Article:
British debates: Cameron and Brown take aim at Nick Clegg tonight
Tonight's British debates, setting up the British election, will focus on foreign affairs. But Labour Prime Minister Gordon Brown and Tory leader David Cameron are expected to take aim at surging rival Nick Clegg, leader of the upstart Liberal Democrats.
Manchester — The theme of tonight's British debate, two weeks ahead of the British election, will be international affairs.
But the incumbent Prime Minster Gordon Brown of the Labour Party and his principal rival David Cameron of the Conservative Party will be focusing closer to home, finally finding something they can agree upon: Nick Clegg and his surging Liberal Democrats need to be stopped.
All three will meet tonight in a US-style televised debate on Britain’s role in the Iraq and Afghanistan wars, its relationship with Europe, its role in the Israeli-Palestinian conflict, and what is to be done about the UK’s nuclear arsenal. With a recent poll showing a surge in support for the LibDems and Mr. Clegg after a first debate focused on domestic concerns, the leaders of the UK's two biggest parties are expected to hammer away at Clegg in an area where he has limited experience and where his party's platform is most at odds with the views of the British electorate.
The affable and relaxed Clegg scored a knock out victory – winning, many here would argue, more on style that substance – in the first debate, According to a Wednesday Ipsos MORI poll, the LibDems have surged since, up 11 points from last month and are now tied with the front running Conservatives with 32 percent of the vote, and ahead of Labour, with 28 percent. This represents the highest score ever recorded for the party since it formed in 1988. The general election will be held on May 6.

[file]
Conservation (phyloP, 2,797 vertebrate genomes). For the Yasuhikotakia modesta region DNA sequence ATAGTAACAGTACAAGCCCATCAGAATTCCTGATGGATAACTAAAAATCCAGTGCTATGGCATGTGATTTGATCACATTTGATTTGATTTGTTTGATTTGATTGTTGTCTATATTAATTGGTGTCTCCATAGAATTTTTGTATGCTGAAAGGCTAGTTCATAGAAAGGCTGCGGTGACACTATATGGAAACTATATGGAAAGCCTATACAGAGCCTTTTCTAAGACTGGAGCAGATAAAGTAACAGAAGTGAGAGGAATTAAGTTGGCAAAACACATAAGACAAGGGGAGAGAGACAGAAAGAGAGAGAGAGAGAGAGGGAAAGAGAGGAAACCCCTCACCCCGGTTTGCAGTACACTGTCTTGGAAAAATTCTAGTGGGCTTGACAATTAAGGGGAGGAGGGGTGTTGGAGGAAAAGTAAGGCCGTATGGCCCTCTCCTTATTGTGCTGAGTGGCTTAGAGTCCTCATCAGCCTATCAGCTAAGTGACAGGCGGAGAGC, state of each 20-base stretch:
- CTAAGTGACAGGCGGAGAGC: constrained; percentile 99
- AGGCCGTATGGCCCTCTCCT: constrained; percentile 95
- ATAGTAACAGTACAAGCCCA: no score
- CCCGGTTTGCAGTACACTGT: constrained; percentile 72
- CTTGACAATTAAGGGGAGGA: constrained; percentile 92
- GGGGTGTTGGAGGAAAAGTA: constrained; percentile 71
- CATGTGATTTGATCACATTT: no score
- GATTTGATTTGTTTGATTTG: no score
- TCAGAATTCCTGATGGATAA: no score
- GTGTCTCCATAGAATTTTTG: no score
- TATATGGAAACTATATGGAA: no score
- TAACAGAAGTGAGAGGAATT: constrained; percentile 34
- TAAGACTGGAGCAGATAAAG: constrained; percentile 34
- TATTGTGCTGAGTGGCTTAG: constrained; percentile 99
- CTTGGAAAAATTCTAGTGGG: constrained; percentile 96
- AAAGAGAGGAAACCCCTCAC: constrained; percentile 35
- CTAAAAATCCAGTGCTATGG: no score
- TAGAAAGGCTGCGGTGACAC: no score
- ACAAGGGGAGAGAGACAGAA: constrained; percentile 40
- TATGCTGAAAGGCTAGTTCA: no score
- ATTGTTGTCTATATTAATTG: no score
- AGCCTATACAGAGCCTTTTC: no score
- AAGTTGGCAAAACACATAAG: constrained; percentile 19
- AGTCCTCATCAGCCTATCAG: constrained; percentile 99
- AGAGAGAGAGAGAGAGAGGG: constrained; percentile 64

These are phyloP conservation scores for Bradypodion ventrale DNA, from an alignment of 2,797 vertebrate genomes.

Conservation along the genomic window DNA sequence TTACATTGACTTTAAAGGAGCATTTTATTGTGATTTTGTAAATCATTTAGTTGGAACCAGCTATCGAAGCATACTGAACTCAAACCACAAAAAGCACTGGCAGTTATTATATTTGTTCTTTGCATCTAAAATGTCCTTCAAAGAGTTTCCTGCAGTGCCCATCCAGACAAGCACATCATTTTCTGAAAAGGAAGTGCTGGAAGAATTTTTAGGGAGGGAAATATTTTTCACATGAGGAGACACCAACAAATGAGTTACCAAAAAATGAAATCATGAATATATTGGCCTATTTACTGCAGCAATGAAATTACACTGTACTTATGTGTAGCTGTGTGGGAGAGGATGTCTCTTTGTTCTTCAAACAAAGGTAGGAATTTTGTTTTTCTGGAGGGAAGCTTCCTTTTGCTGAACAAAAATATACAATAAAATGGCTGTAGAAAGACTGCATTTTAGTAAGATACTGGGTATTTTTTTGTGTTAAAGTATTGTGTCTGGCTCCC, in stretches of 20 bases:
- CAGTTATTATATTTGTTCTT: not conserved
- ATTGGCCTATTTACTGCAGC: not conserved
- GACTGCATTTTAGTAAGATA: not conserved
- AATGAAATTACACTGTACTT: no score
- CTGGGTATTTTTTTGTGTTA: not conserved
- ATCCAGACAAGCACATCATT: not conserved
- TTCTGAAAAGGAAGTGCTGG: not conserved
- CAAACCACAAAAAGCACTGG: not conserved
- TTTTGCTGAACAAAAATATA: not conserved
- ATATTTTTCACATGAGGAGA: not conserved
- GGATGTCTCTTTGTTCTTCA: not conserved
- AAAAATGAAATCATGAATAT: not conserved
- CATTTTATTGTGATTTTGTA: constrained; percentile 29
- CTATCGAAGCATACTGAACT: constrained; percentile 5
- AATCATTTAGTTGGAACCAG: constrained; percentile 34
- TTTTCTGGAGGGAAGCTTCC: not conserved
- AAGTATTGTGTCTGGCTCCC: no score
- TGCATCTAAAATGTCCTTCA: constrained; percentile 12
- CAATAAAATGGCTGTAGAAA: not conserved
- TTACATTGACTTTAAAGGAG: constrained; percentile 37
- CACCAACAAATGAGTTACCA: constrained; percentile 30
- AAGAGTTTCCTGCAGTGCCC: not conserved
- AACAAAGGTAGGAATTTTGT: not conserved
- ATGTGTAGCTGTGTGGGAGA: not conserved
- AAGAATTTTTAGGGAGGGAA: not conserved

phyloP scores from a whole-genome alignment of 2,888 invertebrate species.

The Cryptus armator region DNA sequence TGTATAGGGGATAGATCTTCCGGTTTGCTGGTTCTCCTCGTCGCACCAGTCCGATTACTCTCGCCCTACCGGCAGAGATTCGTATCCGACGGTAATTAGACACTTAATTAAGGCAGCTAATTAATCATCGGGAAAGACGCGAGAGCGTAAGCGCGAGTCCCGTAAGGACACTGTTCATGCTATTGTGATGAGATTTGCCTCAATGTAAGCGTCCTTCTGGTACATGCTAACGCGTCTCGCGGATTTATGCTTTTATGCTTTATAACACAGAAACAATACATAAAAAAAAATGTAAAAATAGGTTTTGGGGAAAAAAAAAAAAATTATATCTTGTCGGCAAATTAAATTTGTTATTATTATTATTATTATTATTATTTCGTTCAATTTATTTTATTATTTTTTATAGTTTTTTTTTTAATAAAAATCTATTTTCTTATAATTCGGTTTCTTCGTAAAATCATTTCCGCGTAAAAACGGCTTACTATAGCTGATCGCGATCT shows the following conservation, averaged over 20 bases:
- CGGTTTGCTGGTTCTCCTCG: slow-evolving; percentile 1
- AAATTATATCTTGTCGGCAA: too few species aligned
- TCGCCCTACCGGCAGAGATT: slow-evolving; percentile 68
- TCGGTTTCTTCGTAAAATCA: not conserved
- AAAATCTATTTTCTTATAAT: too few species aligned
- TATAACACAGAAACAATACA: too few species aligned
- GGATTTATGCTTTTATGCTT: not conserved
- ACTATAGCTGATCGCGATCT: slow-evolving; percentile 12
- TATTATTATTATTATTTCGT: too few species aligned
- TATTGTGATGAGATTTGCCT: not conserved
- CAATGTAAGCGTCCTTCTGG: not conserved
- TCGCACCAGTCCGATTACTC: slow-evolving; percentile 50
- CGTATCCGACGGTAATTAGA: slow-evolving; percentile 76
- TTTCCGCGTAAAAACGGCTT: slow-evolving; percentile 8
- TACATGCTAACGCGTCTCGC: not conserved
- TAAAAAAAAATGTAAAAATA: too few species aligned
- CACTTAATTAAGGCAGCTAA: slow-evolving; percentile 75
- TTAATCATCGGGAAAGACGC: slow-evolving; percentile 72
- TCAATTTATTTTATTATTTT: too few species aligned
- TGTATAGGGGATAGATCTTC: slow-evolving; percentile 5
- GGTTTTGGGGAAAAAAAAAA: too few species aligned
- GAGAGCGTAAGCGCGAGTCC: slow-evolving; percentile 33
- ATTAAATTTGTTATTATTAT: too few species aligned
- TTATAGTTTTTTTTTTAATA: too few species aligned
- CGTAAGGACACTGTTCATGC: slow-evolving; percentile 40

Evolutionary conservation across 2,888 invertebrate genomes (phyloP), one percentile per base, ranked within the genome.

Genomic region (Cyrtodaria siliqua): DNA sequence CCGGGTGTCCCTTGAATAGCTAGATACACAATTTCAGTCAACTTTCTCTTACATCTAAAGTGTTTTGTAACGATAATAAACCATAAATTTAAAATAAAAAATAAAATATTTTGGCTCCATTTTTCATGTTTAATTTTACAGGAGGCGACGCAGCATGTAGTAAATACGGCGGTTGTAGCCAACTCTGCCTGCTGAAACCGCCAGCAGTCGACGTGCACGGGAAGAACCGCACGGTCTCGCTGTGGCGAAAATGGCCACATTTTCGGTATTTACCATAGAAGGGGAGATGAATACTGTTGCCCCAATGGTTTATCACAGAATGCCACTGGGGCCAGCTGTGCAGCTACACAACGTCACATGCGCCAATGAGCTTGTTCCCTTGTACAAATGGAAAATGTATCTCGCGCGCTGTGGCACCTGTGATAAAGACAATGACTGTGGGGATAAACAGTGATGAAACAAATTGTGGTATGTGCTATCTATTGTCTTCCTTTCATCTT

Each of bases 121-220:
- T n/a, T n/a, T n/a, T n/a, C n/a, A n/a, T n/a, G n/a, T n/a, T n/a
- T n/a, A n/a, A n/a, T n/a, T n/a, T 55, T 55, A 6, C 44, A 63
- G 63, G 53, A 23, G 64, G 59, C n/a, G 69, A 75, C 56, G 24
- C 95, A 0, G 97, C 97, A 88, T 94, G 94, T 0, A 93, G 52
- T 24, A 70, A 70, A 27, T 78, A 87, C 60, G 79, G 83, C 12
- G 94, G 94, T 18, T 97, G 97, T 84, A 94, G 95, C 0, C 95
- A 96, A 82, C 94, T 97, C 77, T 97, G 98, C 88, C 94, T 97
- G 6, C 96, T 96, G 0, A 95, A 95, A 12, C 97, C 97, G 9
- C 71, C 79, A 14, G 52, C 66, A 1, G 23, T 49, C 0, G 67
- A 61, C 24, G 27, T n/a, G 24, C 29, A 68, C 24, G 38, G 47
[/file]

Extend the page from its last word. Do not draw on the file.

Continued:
“What the last debate showed us was the importance of the leaders in this debate. It seems to be very much about the personalities – how they behave and what they say, perhaps even more than about the policies themselves,” says Helen Coombs, deputy head of political research at London-based Ipsos MORI, one of the largest survey research organizations in the world.
“The truth is people don’t necessarily agree with the LibDem policies,” notes Ms. Coombs. “A lot of people are actually unaware of what they even are, but there is an appetite for change and any candidate that manages to convey that they, as a leader, can offer such change is appealing.”
A new Populus poll for the London Times shows the LibDems making particularly striking gains with younger voters. Populus found that the biggest switchers to the LibDems were voters 25-34, with an 18 percent rise to 40 percent support.
Britain's electoral system makes an outright victory, or even a plurality, for the LibDems virtually impossible, political scientists say. But their surge could lead to a hung parliament, and possibly make Clegg the kingmaker in forming a coalition government after the election.
The LibDem surge has forced Mr. Cameron and Brown to change tactics, and both will no doubt try to regain lost ground by working to better connect with viewers of tonight’s debate. But they are also fighting an apparent trend favoring style, and have promised to go after Clegg on his actual policies in a bid to show that being a fresh face isn't enough.
“Whether or not Clegg is able to stand up to this pressure and present clear policy positions tonight” will be key to “whether he can maintain the momentum of last week or whether the conversation will shift back to one between Cameron and Brown,“ says Mark Wickham-Jones, a professor of political science at Bristol University.
The LibDems have differentiated themselves in recent years on matters of foreign policy more than in almost any other arena. They were the only party of the three that opposed the Iraq war, and today remain the most vocal critics of the conduct of military operations in Afghanistan. On Israel, the LibDems are also seen as the most critical, saying Britain should put pressure on Israel to end the blockade on Gaza.
And not all LibDem positions are historically popular in Britain. Clegg is controversially opposed to upgrading Britain's Trident nuclear weapons system – as Labour and the Conservatives would have it – and supports halving the UK’s stockpile of nuclear warheads.
Clegg, who has a Spanish wife, a Dutch mother and a Russian grandparent, is also the most European friendly of the candidates. He supports continued EU membership, as well as participation in a pan-European justice system and greater European security and defense cooperation. While Conservatives rule out joining the Euro and Labour is hesitant, the LibDem's platform argues that joining would be in Britain’s long-term interest.
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